holding that allowing employee to collect back pay would contravene public policy contained within Federal Railroad Administration regulations despite the absence of any evidence that employee had actually performed his job while drug-impairedSummary of this case from Eastern Associated Coal v. United Mine Workers
March 15, 1996.
Douglas B. Neagli, Herbert E. O'Neill, Robert E. McNeil, Exxon Company, U.S.A., Houston, TX, for Exxon.
Louis L. Robein, Jr., Gardner, Robein Urann, Metairie, LA, James D. Thomas, II, Baton Rouge, LA, for Appellees.
Appeal from the United States District Court for the Middle District of Louisiana.
Before REYNALDO G. GARZA, JOLLY and DUHE, Circuit Judges.
This appeal requires us to determine whether, as a matter of national policy, the federal courts must decline to enforce an arbitrator's award that orders only backpay — not reinstatement — for an employee who was fired because of drug use, but also fired in violation of the terms of his collective bargaining agreement. The case arose from the discharge of Donald Chube by Exxon Corporation for his violation of the company's policy on alcohol and drug use. Chube worked as a supervisor in a "safety-sensitive position," and was discharged after a drug test indicated that he had used cocaine. After Exxon terminated Chube, the Baton Rouge Oil and Chemical Workers Union grieved his discharge and won an order for Chube's reinstatement and back pay. The district court affirmed the arbitrator's alternative order for reinstatement only. Exxon appeals. We reverse and render.
Exxon operates a chemical plant near Baton Rouge, Louisiana. The production and maintenance employees operate under a collective bargaining agreement dated March 31, 1988. Chube, who was ordinarily an operator in the olefins purification department, had been "stepped up" to a safety-sensitive classification, operations controller, in which he acted as a temporary supervisor. The record is unclear as to the permanency of this position, but it is clear that he was acting as a temporary supervisor at the time that he was drug-tested.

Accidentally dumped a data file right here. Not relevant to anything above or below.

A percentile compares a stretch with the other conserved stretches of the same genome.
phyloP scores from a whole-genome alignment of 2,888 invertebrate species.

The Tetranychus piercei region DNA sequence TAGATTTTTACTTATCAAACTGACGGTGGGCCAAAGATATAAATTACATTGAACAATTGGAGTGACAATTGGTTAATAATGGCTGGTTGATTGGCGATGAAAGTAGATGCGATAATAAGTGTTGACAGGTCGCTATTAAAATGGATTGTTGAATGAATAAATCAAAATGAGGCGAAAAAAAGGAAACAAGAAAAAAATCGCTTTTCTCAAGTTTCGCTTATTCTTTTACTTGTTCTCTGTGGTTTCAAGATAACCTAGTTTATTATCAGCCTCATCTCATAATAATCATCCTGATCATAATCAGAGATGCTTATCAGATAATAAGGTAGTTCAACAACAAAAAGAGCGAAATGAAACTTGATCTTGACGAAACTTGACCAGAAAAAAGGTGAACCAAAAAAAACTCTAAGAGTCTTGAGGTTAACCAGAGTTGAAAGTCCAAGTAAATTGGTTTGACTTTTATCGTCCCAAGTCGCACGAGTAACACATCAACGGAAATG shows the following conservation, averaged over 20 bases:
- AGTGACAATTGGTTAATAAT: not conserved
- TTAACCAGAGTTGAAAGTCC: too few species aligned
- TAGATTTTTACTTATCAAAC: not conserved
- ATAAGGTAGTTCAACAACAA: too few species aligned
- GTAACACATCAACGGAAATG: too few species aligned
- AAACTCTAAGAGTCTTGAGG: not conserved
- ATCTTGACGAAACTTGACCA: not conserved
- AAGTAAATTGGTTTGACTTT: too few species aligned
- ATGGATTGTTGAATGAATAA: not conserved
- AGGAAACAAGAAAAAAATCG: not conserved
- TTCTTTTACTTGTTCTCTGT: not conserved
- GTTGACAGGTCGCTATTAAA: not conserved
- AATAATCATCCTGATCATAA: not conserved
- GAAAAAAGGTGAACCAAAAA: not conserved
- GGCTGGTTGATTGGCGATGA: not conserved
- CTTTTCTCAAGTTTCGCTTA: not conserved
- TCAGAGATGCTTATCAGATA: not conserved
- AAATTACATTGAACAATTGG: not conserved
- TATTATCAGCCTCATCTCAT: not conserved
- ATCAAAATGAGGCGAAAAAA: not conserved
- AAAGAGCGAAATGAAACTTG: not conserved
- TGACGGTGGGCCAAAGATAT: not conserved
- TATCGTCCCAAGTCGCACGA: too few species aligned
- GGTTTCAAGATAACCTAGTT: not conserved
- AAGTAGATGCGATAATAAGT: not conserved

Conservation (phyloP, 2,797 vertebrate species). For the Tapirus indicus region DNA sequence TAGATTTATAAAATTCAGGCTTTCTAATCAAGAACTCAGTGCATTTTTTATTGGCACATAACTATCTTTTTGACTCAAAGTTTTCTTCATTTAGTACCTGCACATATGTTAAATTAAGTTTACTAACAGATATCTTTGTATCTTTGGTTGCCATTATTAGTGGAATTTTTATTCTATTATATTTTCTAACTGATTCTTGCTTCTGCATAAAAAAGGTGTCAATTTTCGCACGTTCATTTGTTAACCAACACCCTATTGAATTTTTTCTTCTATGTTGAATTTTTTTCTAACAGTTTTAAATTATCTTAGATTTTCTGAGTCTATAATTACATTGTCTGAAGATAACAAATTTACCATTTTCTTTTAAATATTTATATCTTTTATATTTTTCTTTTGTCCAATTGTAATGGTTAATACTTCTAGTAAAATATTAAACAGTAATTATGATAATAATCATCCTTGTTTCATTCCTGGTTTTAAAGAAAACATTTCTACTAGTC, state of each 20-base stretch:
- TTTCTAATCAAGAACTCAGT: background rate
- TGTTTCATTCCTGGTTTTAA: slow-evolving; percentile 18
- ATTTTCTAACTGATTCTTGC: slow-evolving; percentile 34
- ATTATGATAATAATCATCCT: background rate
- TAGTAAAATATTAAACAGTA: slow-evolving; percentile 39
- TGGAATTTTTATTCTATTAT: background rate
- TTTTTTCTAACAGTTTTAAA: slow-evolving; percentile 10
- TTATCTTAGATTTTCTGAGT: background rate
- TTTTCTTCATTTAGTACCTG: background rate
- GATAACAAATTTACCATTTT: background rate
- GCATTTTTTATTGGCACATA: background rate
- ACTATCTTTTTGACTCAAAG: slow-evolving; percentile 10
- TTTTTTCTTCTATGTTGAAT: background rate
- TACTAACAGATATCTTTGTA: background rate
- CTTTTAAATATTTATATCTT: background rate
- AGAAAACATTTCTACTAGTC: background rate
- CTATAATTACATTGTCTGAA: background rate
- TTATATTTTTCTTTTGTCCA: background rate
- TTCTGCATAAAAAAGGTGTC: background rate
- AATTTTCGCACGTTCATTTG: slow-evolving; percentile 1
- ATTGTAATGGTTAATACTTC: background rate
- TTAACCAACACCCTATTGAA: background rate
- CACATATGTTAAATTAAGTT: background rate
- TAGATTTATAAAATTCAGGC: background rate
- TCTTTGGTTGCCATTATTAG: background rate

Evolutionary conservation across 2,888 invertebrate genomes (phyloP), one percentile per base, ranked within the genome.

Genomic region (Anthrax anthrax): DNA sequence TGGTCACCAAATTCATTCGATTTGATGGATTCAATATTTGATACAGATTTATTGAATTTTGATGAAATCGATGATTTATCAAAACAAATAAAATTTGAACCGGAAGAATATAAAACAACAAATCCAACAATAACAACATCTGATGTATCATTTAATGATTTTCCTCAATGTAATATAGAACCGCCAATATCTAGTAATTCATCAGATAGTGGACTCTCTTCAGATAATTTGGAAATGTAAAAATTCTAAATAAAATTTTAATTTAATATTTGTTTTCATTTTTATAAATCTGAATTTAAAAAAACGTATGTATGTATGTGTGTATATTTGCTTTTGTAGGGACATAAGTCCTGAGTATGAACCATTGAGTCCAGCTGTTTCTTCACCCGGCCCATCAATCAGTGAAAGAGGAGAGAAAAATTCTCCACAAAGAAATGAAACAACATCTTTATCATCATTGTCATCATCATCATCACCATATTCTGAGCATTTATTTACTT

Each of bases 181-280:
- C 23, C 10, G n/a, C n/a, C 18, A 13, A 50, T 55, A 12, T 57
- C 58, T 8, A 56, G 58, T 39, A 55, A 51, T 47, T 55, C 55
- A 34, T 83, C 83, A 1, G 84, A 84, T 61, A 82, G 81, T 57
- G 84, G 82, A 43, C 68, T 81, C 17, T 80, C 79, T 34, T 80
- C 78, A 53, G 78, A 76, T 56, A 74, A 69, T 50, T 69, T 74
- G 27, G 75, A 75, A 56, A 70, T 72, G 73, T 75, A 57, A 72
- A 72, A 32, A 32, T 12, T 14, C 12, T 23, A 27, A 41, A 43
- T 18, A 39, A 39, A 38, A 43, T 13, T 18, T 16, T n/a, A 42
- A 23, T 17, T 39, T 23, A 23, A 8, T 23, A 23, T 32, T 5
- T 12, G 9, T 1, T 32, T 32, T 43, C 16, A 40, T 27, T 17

In 1987 Exxon revised its alcohol and drug use policy. The new policy authorized unannounced searches for drugs and alcohol on Exxon property. It also required employees to submit to alcohol and drug testing "where cause exists to suspect alcohol or drug use." A positive test result or refusal to submit to a test was grounds for disciplinary action, including termination. One year after Exxon revised its policy, the Drug-Free Workplace Act of 1988, 41 U.S.C. §(s) 701-707, was enacted. To clarify its policies and to comply with the Act, Exxon published a list of "Posted Offenses," giving notice that an employee who committed one of the following offenses could be discharged or otherwise disciplined without notice:
a. Being under the influence of alcohol, in the opinion of a doctor, Company guard, or supervisor, on Company time or property.
b. Bringing onto Company property, or possessing or using on Company time or property, an alcoholic beverage, a habit-forming drug, or a drug which the Company believes may impair the employee's ability to perform duties in a safe and responsible manner.